Group B held in Riga, Latvia saw Belarus gain two points in the standings by defeating Poland, while Latvia knocked off Slovenia 2-1. Belarus took care of Slovenia the next day 7-2 while Latvia kept pace by beating Poland 3-1, setting up the final winner-take-all game against Belarus on this date in 2005.
Belarus opened the scoring of the deciding game at 5:16 of the first and stretched their lead to two at 12:06 before Latvia answered at 18:33. The second period was played even, with each team scoring one with Belarus going back up by two at 1:49 before former Boston Bruin Grigori Panteleev scored 18 seconds later to return the margin to one in favor of Belarus.
Belarus put themselves in a good position with a goal at 9:11 of the third to make the score 4-2 for Belarus.
Now in desperation mode, Latvia pulled goalie Edgars Masalskis during a Latvian powerplay at the with just six minutes remaining in the game and down by two. The gamble paid off as Latvia scored at the 15:11 mark to reduce the margin again to one.
1:47 later the Latvians thrilled the home crowd by getting the equalizer at even strength, leaving just three minutes to decide who would claim the final remaining spot in the Olympics. Alexsandrs Semjonovs sent the home fans into rapture by finishing the comeback and punching Latvia's ticket to Italy just 33 seconds later to complete the three goal outburst in two minutes and twenty seconds in what would become known as "The Miracle in Riga", considered by some the greatest achievement in Latvian sports since they regained their independence in 1991.
Today's featured jersey is a Nike 1999 Latvia National Team Arturs Irbe jersey as worn in the World Championships. This older style has a v-neck collar, as opposed to the yoke-style collar introduced at the 1998 Olympics in Nagano, Japan.
Irbe was chosen to be the flag-bearer in the opening ceremonies at the 2006 Winter Olympics in Turin and is a hero in his native Latvia. His performance in Latvia's opening game against the United States in Torino in 2006 was perhaps the last great moment of his career, coming after his final NHL game and his subsequent demotion all the way down to the ECHL in 2004.
In another one of those completely unexpected youtube finds, here is the comeback that would become known as "The Miracle in Riga".
At the 2006 Olympics in Torino, Latvia was placed in Group B with Slovakia, Russia, Sweden, the United States and fellow qualifier Kaszakhstan. Irbe played brilliantly and held the United States to a 3-3 tie in their opening game, but they were then defeated four straight times to finish last in their group. They finished the tournament classified 12th out of 12 teams, but nothing could erase the excitement of "The Miracle in Riga" and no one, and we mean no one, has a better time at the games than the fans from Latvia.
Once more Latvia survived the Final Olympic Qualification to earn a spot in Vancouver by defeating Ukraine, Italy and Hungary, so if you are looking for an underdog to support in the upcoming Olympics, get on the Latvian bandwagon. Win or lose, it's always a fun ride.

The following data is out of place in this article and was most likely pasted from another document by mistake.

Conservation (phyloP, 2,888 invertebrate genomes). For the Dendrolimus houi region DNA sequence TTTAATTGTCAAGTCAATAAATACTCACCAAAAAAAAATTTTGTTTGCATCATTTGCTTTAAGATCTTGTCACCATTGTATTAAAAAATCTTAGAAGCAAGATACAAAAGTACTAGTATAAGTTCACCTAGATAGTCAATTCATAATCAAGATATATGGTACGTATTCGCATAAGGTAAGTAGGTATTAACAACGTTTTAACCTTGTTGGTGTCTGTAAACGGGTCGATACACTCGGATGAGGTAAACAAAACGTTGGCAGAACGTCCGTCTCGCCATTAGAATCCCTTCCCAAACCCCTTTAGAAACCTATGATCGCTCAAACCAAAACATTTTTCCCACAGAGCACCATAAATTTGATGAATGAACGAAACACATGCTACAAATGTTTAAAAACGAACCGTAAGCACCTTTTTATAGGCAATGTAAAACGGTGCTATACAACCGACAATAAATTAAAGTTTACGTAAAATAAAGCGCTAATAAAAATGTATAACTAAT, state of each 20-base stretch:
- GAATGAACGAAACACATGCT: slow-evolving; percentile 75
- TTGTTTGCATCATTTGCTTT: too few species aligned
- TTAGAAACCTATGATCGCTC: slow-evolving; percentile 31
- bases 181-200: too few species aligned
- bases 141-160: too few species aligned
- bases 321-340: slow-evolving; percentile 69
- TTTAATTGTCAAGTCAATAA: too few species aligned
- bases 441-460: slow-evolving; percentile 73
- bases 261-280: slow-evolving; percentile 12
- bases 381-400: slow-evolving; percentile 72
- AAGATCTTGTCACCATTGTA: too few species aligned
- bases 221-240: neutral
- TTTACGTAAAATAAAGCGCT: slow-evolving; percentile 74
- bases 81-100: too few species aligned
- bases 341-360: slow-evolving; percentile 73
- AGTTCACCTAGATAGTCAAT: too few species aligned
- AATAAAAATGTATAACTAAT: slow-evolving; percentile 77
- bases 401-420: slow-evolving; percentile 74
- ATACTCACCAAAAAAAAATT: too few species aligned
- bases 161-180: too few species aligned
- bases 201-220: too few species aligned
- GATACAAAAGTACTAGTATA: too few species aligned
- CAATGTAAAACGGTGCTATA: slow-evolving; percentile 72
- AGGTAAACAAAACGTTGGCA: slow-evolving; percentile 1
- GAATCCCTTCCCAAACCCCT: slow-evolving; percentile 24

Monday, January 11, 2010
On this date in 2004, Phoenix Coyotes goalie Brian Boucher established the modern day NHL record for the longest shutout streak at 332 minutes and 1 second. The modern era began in 1943-44 with the addition of the center red line to the ice.
At one point earlier in the 2003-04 season Boucher had slipped to third on the Coyotes depth chart and was left unprotected in the waiver draft by Phoenix and could have been claimed by any team. He was no longer even practicing with the team, but then a groin injury to backup goalie Zac Bierk moved Boucher up to the #2 spot on the Coyotes depth chart behind Sean Burke.
The previous modern day record was set by the Montreal Canadiens Bill Durnan in 1949 at 309:21 and included four consecutive shutouts. (There are two longer shutout streaks in the record books from back in the 1920's, when the forward pass was not allowed in the attacking zone in the NHL, making for an entirely different kind of game)
The streak for Boucher began on December 22, 2003 when Boucher gave up a goal at 19:15 of the second period to the Nashville Predator's Scott Walker. He held Nashville scoreless through both the third period and the following five-minute overtime of the 3-3 tie for 25:45 of scoreless hockey on 10 saves.
Sean Burke started games for the Coyotes on December 23rd, opened their new arena in Glendale, Arizona on December 27th and started again on December 29th before Boucher's next start and the first shutout of the streak on New Year's Eve in 2003, as Boucher made 21 saves to defeat the Los Angeles Kings. It was Boucher's first shutout in more than two years.
"It feels good," Boucher said. "I mean, it's equivalent to scoring a hat trick for a forward, so it's nice to get the win, but it feels good to pitch a shutout."
The next 60 minutes of the streak came in Dallas on January 2, 2004 against the Stars on Boucher's 27th birthday in a 6-0 win. 35 saves later he was quoted as saying "It's nice to contribute any way you can. It's a nice feeling. So when I get in, I certainly want to do my part. I got an opportunity and I'm trying to play." Dallas, wearing their Mooterus jerseys, deserved to be humiliated in public.